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Monday, September 07, 2015 

Welcome to the Farmer Palmer era of international relations.

One of my better/worst traits (delete according to taste) is I'm naturally suspicious of mass movements, or seeming mass movements, regardless of agenda or politics.  Is it still going to be active in a year's time for instance, will it have burned brightly and then disappear as soon as it emerged, or will it, like the Stop the War coalition, still exist for reasons known only to the handful of individuals that serve on its executive committee?  Is it ever worth jumping on a bandwagon when so many end up crashing minutes later?  Why is it so often the same people, both at the heart of these movements and those in the vanguard of shouting about it, only for them to lose interest so quickly?

It would be easy to look at the groundswell of action for refugees since those pictures were published on Wednesday and be cynical.  There is little in the way of evidence to suggest that anyone opposed to immigration outright or merely suspicious of asylum seekers will have had their minds changed by the pictures of Aylan Kurdi, whether lying dead in the surf or in the arms of the Turkish policeman as he carried the child's body away.  Indeed, I've heard more than a couple of people complain in the same way as they always do about immigrants, almost always with the refrain about how every refugee we admit deprives one of "our people" of a house or a job.  They couldn't of course give a stuff about those deemed "our people" unless they're family members or friends, let alone do anything that might help, nor does it seem to occur that we should be able to accommodate the needs of both "our people" and those in need of sanctuary.   That our leaders lack the political will to do so is a personal failing, but they operate partly on the basis that a large number of people in this country go through life in their own bubbles, insulated from and ignorant of anything that might penetrate their own little safe haven.  Those same people demanding the army be sent to Calais and that dogs be set on those trying desperately to make their way here are just as opposed today to anyone being allowed in as they were then, if not more so.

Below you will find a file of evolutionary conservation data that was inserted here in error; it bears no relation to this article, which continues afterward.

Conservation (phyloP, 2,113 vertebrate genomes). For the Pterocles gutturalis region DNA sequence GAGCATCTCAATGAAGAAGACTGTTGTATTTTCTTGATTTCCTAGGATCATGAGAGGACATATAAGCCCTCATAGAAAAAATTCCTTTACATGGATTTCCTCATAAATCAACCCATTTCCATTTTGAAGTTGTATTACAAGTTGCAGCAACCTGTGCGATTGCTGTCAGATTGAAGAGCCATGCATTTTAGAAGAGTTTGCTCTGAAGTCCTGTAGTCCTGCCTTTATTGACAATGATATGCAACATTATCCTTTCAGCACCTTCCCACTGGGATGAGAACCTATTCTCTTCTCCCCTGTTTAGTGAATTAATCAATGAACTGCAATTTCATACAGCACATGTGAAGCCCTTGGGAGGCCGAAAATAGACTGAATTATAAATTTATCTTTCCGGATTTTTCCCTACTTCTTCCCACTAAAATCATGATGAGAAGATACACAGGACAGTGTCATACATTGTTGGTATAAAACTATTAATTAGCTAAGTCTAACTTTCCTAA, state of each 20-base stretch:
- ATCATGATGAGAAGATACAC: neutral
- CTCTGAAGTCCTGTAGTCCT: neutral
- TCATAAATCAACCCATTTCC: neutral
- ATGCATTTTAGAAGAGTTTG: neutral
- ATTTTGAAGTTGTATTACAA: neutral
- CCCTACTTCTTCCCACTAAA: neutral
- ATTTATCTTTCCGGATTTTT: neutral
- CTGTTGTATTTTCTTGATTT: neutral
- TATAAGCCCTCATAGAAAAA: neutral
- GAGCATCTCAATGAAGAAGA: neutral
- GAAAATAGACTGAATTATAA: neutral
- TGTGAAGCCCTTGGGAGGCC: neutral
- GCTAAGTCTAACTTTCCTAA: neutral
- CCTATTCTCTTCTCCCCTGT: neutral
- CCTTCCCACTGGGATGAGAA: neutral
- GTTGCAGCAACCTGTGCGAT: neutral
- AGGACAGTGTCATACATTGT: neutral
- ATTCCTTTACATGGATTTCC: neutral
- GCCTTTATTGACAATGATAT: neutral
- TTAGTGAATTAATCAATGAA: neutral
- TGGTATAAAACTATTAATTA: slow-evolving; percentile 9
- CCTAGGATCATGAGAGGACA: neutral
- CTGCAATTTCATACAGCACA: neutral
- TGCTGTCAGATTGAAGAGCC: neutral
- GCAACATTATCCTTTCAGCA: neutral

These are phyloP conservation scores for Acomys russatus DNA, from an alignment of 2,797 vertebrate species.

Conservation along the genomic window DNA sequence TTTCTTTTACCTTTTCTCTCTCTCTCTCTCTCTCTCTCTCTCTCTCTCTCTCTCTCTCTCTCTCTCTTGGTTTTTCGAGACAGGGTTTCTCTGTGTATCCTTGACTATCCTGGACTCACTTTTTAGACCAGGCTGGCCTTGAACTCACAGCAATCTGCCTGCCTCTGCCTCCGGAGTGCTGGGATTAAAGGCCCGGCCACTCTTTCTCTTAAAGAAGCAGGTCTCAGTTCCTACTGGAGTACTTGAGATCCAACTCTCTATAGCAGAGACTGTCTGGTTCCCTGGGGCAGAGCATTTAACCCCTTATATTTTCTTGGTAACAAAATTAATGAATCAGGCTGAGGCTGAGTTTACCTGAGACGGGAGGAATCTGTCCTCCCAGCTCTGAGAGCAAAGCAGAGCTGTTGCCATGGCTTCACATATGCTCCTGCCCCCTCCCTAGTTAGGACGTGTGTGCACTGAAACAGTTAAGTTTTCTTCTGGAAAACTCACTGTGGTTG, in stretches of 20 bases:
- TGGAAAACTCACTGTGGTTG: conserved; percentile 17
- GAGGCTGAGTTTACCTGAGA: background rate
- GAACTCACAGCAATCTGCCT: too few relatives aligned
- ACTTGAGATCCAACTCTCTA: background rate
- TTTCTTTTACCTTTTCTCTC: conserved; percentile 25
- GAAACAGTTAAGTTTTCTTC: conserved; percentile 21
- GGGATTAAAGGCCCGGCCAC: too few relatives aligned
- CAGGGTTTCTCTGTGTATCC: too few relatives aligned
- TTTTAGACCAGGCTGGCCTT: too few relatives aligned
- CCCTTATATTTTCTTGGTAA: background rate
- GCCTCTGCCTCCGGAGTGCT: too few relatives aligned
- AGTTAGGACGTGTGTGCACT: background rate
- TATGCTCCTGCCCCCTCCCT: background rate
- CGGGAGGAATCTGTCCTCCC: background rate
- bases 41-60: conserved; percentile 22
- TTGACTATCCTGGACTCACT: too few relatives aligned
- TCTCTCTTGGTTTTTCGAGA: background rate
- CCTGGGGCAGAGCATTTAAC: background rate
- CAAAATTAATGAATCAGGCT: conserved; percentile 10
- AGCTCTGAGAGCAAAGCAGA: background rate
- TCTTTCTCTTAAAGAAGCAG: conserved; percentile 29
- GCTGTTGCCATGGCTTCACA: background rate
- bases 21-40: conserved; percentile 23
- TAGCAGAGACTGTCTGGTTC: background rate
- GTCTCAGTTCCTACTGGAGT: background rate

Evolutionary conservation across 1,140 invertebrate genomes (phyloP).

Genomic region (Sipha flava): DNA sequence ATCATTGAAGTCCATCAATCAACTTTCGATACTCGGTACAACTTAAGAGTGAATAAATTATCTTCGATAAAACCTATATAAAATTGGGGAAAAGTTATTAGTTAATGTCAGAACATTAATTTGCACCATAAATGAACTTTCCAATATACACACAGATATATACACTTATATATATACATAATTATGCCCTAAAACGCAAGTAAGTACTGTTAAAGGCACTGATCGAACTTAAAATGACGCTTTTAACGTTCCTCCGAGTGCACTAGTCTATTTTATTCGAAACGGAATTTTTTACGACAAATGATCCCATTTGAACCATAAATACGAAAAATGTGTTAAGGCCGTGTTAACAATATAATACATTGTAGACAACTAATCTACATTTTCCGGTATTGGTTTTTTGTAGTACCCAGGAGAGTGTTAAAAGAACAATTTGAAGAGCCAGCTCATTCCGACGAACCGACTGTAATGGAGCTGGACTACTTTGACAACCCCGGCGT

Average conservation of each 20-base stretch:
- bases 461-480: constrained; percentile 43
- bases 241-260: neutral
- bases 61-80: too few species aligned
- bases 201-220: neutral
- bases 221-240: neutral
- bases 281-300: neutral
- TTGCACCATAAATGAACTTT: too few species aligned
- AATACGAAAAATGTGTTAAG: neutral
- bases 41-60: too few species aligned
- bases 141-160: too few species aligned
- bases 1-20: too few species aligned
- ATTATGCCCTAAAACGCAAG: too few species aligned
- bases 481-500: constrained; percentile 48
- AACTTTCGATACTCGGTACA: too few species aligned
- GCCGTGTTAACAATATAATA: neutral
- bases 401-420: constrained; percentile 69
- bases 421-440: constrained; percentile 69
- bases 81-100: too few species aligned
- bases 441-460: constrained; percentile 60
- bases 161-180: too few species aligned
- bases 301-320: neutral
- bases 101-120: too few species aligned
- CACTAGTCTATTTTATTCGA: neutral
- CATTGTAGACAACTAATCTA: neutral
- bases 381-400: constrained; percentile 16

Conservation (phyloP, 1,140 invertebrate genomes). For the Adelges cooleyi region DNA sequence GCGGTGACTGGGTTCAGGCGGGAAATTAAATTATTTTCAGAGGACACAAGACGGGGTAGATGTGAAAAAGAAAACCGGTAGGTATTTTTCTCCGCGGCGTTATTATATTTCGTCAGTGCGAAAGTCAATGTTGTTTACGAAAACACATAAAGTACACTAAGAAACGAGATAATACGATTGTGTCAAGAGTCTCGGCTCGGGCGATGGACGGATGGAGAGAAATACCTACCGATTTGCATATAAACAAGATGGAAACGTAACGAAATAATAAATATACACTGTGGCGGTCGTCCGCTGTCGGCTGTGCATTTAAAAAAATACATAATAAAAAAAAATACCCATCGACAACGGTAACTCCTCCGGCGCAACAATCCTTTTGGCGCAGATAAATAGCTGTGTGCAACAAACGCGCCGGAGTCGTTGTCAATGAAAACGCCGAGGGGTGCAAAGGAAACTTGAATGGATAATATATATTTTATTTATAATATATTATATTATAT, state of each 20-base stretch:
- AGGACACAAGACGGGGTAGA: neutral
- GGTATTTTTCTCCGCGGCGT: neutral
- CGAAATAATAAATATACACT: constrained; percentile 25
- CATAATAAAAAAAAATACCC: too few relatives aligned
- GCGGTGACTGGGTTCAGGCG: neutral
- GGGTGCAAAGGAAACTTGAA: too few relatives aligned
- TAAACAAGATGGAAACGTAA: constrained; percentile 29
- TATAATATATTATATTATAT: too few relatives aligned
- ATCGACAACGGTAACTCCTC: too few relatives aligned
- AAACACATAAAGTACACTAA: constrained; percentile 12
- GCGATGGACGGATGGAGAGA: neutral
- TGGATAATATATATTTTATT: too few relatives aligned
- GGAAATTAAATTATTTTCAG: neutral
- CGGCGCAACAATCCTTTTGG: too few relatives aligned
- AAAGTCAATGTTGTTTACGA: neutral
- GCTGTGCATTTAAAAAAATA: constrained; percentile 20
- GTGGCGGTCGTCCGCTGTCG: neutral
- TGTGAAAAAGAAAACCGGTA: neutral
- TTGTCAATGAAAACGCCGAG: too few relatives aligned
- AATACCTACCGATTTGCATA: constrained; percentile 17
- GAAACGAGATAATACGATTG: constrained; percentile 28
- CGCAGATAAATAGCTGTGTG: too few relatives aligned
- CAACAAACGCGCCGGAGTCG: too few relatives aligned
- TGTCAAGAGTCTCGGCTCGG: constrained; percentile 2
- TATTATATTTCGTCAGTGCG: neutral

No, what's happened over the last few days has been that other minority, also noisy but much rarer listened to setting the agenda.  When so much of political discourse of late has been about who can be the nastiest to the lowest, who can best project their own personal vision of the sensible and prudent to an already pampered and spoilt demographic, it's difficult not to be heartened by both the anger at the government's refusal to help with the refugee crisis and the action which that anger has galvanised.  That some of this has been led by newspapers that previously ran front page after front page fulminating against refugees, or comment pieces that dehumanised those on rickety boats to the same level as insects is less evidence of a reverse ferret than just utter hypocrisy.